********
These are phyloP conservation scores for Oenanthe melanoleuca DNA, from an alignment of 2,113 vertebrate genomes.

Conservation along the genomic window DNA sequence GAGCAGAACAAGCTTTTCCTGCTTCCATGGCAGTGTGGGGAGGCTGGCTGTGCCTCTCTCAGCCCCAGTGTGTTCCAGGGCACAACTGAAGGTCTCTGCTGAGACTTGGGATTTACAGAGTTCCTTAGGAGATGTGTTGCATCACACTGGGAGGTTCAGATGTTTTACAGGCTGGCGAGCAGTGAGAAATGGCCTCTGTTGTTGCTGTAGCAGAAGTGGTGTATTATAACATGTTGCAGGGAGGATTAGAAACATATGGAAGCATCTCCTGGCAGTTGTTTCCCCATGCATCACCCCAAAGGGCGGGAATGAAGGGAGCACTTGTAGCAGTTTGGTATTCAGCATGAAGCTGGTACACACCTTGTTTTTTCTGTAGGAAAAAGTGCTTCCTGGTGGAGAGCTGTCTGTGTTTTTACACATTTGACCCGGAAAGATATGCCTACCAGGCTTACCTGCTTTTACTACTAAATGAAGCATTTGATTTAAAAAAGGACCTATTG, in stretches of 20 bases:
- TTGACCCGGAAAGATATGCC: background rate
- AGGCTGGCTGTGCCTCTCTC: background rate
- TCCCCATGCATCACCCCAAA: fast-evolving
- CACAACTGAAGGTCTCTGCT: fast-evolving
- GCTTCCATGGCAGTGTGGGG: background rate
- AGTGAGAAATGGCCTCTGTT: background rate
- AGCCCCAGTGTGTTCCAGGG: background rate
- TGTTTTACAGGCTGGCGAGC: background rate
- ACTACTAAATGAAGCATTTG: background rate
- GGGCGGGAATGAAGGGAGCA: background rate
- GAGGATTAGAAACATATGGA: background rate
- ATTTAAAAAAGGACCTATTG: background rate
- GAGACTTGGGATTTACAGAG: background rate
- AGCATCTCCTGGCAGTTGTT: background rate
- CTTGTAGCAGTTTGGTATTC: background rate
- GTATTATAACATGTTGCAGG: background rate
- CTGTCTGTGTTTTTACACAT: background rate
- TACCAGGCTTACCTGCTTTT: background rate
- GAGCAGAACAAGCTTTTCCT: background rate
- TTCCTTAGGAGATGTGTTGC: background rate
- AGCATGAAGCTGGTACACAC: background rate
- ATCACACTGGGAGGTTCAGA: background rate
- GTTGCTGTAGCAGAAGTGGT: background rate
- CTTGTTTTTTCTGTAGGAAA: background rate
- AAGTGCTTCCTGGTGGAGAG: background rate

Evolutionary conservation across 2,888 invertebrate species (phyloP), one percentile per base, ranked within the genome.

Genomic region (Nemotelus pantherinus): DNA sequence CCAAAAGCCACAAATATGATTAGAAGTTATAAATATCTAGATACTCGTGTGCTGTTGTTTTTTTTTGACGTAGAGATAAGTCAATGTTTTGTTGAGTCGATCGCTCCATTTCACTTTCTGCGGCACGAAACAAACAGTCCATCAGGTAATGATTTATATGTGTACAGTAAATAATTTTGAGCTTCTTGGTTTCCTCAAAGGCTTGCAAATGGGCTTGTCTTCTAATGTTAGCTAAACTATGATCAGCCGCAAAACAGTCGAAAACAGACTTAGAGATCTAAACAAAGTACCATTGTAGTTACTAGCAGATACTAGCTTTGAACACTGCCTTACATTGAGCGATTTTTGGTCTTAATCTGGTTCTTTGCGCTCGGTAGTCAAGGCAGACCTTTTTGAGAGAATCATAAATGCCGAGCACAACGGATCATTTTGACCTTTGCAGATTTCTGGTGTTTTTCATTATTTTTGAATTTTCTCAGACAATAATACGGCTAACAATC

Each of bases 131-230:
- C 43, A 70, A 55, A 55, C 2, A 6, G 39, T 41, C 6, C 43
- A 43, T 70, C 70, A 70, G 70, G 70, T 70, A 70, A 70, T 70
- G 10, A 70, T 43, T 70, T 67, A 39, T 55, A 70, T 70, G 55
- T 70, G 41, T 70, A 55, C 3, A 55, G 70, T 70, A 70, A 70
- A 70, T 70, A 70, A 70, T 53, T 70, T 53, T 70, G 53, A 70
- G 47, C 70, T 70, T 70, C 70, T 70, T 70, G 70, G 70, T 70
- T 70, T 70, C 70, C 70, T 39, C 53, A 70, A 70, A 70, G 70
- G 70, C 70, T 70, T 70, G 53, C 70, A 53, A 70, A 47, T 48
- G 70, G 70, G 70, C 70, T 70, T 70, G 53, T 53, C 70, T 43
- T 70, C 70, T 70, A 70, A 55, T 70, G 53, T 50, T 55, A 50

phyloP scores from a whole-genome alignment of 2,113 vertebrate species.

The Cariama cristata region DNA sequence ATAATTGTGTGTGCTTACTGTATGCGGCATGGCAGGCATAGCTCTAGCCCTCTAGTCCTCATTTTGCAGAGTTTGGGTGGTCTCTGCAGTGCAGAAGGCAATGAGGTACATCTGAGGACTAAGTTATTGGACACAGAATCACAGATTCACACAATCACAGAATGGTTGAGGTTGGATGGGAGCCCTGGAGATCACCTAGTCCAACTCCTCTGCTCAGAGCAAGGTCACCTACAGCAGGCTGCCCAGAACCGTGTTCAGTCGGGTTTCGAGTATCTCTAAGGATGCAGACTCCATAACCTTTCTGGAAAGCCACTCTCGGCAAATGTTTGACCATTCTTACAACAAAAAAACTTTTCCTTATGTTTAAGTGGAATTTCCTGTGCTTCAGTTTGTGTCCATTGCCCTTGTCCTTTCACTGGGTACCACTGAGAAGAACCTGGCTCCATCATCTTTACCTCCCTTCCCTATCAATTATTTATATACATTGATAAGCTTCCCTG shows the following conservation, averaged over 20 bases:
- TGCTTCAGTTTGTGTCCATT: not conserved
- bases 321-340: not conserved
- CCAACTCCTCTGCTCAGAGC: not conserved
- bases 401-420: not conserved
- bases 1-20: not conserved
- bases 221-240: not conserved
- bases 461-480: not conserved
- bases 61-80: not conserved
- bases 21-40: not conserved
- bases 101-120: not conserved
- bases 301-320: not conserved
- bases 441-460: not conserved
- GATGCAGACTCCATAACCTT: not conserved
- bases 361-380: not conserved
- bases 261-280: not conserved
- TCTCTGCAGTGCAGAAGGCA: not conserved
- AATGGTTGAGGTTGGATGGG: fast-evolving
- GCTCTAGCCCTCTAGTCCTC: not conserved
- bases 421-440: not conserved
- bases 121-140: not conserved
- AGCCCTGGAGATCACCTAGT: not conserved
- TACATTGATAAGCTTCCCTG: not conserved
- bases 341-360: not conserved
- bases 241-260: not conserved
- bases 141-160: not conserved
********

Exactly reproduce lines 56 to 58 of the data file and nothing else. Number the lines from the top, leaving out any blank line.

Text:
- bases 361-380: not conserved
- bases 261-280: not conserved
- TCTCTGCAGTGCAGAAGGCA: not conserved